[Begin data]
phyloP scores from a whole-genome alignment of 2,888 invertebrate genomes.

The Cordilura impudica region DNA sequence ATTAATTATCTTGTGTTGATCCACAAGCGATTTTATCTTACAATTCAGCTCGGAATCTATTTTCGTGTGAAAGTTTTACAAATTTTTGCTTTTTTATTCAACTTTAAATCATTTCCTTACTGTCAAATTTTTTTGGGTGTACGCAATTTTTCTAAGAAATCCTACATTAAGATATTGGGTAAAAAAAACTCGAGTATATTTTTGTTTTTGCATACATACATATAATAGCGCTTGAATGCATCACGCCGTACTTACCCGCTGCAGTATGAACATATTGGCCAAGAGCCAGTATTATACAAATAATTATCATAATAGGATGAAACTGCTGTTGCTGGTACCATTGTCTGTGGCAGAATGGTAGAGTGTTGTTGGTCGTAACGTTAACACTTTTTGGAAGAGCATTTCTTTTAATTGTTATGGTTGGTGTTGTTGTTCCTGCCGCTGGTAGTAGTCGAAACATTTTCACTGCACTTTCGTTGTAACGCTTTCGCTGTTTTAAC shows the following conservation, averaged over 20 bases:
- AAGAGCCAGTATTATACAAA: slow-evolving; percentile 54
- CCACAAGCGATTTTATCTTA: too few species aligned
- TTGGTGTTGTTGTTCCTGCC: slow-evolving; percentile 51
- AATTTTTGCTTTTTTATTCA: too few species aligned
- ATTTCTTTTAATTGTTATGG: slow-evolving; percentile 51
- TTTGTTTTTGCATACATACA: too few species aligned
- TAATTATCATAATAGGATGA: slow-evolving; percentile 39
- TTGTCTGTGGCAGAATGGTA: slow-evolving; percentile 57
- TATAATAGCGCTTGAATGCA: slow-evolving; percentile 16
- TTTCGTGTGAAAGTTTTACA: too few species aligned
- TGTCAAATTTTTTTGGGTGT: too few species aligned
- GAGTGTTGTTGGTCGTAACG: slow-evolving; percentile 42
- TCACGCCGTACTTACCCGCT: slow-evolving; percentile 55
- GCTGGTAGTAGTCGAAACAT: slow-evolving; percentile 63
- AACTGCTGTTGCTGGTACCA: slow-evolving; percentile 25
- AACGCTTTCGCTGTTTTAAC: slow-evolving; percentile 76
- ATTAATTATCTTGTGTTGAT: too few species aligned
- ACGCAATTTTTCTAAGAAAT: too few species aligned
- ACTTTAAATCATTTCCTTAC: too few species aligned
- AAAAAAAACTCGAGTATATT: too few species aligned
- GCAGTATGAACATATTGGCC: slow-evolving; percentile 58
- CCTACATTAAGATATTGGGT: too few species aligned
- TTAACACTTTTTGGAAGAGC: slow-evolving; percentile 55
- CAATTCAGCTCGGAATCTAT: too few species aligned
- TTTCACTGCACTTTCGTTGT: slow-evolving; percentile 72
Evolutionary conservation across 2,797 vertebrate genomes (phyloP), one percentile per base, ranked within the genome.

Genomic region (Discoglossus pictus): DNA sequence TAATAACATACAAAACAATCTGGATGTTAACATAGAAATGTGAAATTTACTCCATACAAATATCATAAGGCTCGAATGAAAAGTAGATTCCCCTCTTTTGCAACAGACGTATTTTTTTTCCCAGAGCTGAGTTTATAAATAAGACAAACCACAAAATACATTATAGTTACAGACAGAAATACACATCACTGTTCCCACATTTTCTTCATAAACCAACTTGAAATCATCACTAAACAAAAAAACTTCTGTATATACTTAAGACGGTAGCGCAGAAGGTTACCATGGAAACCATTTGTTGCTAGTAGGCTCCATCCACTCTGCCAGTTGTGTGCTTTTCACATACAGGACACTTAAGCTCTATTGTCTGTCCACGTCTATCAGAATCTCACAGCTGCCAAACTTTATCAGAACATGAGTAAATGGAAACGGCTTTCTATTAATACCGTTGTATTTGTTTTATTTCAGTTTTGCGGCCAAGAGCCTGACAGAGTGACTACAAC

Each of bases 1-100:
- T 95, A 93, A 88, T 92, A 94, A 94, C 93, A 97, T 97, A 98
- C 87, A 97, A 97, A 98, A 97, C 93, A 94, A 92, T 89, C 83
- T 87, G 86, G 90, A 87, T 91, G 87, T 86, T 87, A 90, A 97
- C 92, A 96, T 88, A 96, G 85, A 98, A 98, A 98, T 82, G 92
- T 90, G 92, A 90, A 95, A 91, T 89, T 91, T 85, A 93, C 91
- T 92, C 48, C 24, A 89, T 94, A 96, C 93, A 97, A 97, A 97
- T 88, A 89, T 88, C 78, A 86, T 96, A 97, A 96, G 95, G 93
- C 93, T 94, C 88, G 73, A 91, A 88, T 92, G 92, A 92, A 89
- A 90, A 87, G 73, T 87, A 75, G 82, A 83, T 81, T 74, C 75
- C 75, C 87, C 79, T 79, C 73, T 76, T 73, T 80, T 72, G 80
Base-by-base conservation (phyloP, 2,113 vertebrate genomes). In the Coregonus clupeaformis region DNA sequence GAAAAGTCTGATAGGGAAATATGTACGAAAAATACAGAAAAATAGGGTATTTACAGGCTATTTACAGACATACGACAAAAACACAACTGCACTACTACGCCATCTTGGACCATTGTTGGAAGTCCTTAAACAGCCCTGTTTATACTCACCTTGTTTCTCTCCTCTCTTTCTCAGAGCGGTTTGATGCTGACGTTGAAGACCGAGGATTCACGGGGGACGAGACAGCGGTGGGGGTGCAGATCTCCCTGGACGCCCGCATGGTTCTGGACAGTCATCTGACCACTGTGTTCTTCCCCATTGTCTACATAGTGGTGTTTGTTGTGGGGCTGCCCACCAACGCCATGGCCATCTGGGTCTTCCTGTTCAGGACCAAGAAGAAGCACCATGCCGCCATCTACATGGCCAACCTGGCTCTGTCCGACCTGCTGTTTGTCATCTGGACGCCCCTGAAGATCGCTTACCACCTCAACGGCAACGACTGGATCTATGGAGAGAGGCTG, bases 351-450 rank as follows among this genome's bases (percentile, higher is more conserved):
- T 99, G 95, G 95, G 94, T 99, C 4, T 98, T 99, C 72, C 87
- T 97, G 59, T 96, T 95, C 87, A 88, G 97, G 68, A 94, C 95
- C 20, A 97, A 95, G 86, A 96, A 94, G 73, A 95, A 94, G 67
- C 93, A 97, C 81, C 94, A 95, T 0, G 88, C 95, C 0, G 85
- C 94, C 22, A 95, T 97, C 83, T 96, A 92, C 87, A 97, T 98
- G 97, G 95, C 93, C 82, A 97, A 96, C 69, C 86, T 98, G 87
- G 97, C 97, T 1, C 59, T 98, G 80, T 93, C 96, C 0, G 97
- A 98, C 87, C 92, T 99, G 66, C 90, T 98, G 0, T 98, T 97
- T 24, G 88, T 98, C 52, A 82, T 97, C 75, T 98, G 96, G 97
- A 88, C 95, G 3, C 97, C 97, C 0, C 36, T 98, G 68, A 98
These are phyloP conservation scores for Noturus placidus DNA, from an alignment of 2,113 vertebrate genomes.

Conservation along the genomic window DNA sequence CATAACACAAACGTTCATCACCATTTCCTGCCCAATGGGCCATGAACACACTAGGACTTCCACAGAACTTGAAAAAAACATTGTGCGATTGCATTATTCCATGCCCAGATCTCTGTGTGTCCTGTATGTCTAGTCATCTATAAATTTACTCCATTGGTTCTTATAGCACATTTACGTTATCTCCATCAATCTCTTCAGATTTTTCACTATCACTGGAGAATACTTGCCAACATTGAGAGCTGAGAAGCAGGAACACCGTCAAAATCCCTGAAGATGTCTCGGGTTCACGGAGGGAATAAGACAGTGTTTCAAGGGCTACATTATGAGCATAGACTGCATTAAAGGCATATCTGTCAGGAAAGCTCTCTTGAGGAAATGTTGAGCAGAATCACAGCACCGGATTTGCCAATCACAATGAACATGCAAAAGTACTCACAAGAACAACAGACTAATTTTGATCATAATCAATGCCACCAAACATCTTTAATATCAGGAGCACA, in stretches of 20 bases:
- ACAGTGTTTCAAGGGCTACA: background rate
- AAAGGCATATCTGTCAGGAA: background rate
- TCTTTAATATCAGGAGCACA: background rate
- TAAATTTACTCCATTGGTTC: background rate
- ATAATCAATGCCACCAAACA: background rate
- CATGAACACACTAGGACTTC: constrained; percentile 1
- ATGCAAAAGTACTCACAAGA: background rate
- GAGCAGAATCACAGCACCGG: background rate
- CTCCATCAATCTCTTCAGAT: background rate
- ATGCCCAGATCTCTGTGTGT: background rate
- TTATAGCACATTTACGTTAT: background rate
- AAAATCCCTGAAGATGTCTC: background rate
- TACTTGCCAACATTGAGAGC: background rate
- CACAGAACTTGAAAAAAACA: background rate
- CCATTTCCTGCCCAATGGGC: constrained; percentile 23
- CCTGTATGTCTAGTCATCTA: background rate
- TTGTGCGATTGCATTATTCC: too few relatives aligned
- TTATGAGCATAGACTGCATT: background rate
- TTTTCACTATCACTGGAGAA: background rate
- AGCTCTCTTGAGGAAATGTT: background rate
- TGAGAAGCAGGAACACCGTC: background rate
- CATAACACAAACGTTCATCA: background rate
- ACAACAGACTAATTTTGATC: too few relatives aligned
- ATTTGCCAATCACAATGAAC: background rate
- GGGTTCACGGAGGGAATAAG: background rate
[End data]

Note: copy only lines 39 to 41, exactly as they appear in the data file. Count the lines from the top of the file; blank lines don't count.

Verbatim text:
- A 90, A 87, G 73, T 87, A 75, G 82, A 83, T 81, T 74, C 75
- C 75, C 87, C 79, T 79, C 73, T 76, T 73, T 80, T 72, G 80
Base-by-base conservation (phyloP, 2,113 vertebrate genomes). In the Coregonus clupeaformis region DNA sequence GAAAAGTCTGATAGGGAAATATGTACGAAAAATACAGAAAAATAGGGTATTTACAGGCTATTTACAGACATACGACAAAAACACAACTGCACTACTACGCCATCTTGGACCATTGTTGGAAGTCCTTAAACAGCCCTGTTTATACTCACCTTGTTTCTCTCCTCTCTTTCTCAGAGCGGTTTGATGCTGACGTTGAAGACCGAGGATTCACGGGGGACGAGACAGCGGTGGGGGTGCAGATCTCCCTGGACGCCCGCATGGTTCTGGACAGTCATCTGACCACTGTGTTCTTCCCCATTGTCTACATAGTGGTGTTTGTTGTGGGGCTGCCCACCAACGCCATGGCCATCTGGGTCTTCCTGTTCAGGACCAAGAAGAAGCACCATGCCGCCATCTACATGGCCAACCTGGCTCTGTCCGACCTGCTGTTTGTCATCTGGACGCCCCTGAAGATCGCTTACCACCTCAACGGCAACGACTGGATCTATGGAGAGAGGCTG, bases 351-450 rank as follows among this genome's bases (percentile, higher is more conserved):